Like Robin Thicke’s 2013 hit song, “Blurred Lines,” the gaming industry has continued to strive towards liberating the passive confines of gameplay by actively engaging audiences and blurring the lines between TV and video games. Nintendo’s 1995 release of “Virtual Boy” embarked on a journey towards establishing a closer bond between the gamer and the game. Although, from a sales perspective, it turned into an infamous failure, the concept itself altered the perception of gameplay as a whole and 2016’s interactive entertainment serves as a crystallization of this.

Along with high-def graphics and the transition towards more third person gameplay such as Xbox One’s “Quantum Break”, which elevates shootings with cinematic realism, and PS4’s “Unchartered 4” with narrative-packed adventures, the 2016 release of the Oculus Rift and Sony PlayStation’s VR attempts to enhance gameplay. Resolving some of Virtual Boy’s pitfalls and establishing greater interactive elements, VR encourages non-goggle wearing participation. In fact, it is even arguable that this new form of virtual reality may be greatest social form of gaming to date allowing players with headsets to reach out and touch one another. If anything, this new form of VR is surely a testament of what is to come in the world of virtual reality.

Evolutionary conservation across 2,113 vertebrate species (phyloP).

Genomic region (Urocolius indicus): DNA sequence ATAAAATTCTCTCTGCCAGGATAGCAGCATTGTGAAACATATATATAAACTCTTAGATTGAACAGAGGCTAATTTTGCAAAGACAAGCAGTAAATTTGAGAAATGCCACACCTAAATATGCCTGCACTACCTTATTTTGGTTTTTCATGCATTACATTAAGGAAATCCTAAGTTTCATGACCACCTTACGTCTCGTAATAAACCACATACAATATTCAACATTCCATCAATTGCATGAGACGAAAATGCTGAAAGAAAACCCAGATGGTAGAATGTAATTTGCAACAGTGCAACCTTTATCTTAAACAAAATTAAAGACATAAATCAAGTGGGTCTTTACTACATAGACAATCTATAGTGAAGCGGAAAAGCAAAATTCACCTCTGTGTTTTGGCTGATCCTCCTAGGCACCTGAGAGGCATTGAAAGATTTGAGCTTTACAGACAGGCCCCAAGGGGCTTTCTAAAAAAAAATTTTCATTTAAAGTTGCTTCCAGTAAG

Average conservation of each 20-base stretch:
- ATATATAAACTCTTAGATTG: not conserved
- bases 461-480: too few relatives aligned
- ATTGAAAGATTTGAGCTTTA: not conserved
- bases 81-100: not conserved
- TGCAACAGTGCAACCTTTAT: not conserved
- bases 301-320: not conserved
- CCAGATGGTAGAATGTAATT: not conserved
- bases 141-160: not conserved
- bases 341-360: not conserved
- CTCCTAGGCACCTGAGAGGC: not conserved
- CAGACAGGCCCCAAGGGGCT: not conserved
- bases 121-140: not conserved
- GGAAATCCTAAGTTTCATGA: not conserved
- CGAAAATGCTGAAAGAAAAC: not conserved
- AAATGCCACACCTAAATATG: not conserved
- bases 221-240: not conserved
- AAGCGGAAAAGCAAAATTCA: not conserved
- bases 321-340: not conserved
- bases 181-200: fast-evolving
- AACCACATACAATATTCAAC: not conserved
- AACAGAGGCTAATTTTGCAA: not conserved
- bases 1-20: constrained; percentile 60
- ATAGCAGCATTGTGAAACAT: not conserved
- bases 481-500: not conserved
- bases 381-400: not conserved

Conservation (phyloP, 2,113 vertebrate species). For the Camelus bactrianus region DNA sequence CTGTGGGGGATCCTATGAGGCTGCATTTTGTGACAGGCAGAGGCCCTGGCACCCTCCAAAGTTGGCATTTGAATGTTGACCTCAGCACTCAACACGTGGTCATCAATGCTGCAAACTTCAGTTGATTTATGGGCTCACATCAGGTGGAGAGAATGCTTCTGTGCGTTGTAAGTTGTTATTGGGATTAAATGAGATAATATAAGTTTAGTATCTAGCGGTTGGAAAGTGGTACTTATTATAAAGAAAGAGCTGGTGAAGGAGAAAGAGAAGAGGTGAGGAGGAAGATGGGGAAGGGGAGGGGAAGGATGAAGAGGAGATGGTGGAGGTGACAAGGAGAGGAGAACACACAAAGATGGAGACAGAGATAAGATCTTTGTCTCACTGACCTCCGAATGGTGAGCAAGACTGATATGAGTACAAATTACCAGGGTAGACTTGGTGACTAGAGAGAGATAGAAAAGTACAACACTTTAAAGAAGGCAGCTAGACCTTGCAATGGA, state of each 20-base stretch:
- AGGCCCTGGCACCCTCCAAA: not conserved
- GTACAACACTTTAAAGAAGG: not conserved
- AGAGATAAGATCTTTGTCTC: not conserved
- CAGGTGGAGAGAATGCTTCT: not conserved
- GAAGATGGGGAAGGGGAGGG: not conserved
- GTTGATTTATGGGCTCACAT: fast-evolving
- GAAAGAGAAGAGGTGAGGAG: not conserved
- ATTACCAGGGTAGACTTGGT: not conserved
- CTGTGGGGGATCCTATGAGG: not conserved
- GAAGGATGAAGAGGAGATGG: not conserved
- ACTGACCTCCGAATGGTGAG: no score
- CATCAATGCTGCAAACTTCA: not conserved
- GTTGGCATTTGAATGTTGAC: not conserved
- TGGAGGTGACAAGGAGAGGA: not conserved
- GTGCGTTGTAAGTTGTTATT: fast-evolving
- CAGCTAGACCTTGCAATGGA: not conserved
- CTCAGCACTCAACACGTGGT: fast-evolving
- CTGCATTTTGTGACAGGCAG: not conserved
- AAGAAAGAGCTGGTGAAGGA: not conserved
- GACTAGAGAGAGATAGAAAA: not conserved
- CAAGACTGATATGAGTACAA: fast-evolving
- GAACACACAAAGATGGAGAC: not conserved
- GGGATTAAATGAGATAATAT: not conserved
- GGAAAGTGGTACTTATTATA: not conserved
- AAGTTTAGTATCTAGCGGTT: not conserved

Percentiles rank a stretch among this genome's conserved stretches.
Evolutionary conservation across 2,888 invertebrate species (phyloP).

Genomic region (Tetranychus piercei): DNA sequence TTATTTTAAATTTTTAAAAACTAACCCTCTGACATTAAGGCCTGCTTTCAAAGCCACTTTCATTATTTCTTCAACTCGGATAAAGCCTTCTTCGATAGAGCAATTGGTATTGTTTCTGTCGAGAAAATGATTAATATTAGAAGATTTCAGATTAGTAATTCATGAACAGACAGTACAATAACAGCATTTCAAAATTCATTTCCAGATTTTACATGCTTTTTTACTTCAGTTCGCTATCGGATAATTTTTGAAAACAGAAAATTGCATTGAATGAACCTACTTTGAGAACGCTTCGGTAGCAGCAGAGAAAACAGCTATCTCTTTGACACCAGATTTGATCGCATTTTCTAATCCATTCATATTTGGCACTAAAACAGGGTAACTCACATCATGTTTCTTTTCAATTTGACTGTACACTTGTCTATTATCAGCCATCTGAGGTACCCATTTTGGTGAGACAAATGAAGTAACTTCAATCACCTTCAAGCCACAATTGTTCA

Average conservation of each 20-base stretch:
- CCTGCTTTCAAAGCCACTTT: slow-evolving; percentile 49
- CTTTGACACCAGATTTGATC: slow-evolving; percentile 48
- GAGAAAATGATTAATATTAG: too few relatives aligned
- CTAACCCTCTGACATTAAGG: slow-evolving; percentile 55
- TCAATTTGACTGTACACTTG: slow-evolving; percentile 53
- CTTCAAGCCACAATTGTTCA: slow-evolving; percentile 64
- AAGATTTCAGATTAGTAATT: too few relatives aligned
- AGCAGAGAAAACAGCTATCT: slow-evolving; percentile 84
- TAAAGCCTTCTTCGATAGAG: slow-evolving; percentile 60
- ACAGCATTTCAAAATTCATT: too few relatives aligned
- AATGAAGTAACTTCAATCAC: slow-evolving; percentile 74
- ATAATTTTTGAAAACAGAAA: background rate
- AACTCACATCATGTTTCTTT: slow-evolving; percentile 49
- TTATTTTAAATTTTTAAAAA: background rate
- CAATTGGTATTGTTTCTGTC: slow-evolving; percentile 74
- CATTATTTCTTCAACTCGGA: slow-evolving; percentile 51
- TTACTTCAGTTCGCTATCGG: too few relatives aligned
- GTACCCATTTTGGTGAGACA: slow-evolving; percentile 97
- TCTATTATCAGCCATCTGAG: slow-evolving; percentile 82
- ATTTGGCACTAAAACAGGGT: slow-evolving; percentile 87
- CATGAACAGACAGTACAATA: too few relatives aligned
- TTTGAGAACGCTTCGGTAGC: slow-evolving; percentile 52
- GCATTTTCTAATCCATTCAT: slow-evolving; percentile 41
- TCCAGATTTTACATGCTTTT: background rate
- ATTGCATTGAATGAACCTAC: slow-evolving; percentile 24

Jenna Hubbard

As tech columnist, Edward C. Baig, of USA Today states, “the Gaming & Virtual Reality Marketplace will expand by 77% over its footprint at the 2015 CES, CTA reports.” With this in mind, the perception of gaming will continue to change in 2016 and in the future as it blurs the lines between reality and gameplay.

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